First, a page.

This week, the Pasco School Board gave its approval to the application of Tampa-based Pepin Academies to open one of its charter schools for students with learning difficulties. Although the board voted 4-1 to approve the Pepin Academies school in Pasco, the board expressed concerns about how district staff handled the application. Those concerns, in our judgment, are misplaced.
Board member Joanne Hurley, who cast the lone dissenting vote, noted that Superintendent Kurt Browning had allowed Pepin Academies to make changes to its application for approval after staff was poised to recommend the board reject it. Pepin Academies got a “do-over” that previous charter school applicants did not receive before Browning was superintendent, she said.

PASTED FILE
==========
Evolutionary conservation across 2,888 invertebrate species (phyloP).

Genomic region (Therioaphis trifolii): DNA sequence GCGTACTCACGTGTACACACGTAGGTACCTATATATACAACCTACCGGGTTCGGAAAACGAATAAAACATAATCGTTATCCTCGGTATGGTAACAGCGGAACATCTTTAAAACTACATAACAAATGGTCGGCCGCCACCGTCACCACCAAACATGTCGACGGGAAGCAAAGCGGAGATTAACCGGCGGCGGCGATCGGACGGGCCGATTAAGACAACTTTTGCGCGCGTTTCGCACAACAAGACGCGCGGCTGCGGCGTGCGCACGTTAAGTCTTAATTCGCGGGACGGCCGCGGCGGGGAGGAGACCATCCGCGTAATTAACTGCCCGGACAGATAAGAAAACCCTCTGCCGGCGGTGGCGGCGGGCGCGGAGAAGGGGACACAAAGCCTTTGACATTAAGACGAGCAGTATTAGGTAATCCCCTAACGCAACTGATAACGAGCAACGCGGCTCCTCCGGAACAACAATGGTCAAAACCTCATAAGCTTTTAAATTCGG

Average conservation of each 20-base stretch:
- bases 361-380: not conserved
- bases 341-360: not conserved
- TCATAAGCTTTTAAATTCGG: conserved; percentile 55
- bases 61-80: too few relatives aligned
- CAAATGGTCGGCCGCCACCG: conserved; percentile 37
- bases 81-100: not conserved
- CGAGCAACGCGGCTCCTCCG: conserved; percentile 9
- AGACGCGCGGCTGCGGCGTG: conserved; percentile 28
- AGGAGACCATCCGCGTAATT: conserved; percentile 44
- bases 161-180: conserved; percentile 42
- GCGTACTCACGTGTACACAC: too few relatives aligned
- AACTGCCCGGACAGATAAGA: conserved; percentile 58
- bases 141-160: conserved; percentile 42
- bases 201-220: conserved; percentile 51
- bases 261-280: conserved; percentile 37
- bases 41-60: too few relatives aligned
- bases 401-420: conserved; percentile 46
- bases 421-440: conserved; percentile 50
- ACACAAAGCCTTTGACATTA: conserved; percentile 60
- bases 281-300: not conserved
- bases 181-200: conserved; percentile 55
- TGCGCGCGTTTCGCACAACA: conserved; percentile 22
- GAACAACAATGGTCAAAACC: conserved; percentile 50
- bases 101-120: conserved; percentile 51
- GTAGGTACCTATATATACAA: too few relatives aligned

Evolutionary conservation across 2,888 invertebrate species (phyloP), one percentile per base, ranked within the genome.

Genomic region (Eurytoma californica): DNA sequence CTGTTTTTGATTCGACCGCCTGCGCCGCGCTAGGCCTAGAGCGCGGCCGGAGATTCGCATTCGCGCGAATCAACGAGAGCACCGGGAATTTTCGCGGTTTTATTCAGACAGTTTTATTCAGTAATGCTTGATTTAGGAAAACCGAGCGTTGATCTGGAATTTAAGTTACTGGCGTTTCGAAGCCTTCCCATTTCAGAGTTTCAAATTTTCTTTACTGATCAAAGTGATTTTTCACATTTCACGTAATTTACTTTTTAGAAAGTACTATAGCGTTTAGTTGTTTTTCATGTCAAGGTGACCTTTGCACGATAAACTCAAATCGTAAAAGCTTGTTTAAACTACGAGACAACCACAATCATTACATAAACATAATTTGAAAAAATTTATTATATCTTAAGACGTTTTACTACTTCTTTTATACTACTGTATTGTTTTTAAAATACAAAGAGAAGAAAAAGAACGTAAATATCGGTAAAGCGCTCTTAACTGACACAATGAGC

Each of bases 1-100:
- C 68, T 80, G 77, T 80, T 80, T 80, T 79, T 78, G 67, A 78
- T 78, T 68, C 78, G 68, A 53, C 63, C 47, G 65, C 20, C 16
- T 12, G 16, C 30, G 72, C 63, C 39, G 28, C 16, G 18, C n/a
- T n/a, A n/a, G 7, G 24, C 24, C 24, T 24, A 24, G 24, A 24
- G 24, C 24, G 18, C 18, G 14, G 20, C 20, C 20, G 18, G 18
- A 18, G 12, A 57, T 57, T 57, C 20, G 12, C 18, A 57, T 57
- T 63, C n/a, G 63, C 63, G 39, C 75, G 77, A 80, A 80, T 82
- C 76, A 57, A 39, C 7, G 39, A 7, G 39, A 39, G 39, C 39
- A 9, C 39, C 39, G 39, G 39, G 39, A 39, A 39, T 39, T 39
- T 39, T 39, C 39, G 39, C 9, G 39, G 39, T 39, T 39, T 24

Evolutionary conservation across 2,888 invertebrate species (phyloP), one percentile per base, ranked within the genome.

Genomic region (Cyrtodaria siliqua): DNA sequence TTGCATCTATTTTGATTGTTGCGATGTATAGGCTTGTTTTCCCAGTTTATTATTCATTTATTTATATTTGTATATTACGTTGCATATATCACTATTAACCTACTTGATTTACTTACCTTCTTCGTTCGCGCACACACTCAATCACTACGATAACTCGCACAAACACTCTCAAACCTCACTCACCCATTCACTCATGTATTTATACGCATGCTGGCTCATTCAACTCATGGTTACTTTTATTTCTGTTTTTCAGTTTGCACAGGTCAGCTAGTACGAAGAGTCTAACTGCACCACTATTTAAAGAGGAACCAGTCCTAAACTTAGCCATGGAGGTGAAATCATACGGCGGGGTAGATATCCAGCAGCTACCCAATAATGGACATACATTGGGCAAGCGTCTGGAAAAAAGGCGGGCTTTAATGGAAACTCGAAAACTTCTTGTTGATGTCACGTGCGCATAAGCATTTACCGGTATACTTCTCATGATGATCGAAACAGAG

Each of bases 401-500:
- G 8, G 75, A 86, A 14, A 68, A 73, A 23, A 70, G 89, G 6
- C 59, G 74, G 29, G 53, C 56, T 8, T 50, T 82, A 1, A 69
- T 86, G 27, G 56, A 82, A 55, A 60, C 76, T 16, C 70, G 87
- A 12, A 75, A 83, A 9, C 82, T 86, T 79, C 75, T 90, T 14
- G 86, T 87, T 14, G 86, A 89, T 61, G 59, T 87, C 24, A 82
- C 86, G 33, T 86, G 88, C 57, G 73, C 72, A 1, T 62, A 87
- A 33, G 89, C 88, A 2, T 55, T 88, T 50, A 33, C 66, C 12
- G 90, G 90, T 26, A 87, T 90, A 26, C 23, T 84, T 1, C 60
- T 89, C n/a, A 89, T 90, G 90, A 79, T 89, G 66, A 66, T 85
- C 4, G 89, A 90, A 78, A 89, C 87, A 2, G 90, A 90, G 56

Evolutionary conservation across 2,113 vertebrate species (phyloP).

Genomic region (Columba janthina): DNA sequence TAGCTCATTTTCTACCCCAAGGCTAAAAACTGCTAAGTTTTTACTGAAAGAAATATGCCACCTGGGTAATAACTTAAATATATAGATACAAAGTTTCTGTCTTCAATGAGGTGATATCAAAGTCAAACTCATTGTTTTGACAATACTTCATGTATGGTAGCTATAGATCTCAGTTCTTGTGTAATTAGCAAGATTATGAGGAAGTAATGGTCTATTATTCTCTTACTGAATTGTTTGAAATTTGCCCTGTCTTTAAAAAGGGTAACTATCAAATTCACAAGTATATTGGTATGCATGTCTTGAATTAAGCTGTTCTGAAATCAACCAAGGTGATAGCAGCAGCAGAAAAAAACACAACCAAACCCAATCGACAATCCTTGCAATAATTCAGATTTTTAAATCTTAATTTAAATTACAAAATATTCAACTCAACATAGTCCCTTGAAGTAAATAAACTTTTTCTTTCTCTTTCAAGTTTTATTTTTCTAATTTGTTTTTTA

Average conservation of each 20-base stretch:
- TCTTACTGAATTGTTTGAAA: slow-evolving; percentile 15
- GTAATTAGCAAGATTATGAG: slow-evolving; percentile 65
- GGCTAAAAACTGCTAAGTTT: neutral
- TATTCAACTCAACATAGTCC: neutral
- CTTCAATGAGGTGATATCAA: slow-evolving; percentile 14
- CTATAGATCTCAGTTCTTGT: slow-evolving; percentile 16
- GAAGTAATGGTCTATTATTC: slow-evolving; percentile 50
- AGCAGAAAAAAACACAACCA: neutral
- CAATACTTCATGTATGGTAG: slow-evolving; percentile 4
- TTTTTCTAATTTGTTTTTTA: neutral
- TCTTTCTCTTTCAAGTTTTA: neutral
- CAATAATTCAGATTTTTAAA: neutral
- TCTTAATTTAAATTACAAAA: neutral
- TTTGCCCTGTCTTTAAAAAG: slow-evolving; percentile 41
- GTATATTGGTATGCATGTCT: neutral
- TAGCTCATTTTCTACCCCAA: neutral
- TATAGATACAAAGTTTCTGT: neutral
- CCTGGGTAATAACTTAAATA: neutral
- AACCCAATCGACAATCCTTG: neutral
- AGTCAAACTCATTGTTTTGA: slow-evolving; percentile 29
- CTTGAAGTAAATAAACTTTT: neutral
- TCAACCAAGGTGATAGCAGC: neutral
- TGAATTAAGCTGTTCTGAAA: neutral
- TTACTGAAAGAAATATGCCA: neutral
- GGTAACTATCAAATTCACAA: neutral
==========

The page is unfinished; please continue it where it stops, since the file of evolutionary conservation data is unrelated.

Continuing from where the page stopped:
Browning rejected the term do-over. Instead, he said, Pepin Academies received “what they were entitled to under Florida law and board policy.”
It’s no secret that a lot of people in the public education sector don’t like charter schools. A common objection to charters — privately run schools that get public funds but are overseen by the local school district — is that they siphon off resources, both money and good students, from public schools.
We suspect that many charter opponents are worried parents would yank their children out of public schools en masse if given an alternative such as a charter. We, however, are convinced an overwhelming majority of parents would stick with public schools regardless of the options available.
Perhaps that is why Browning sees no need to deny charter school applicants a bit of flexibility in meeting school district approval criteria they might not have received in the past.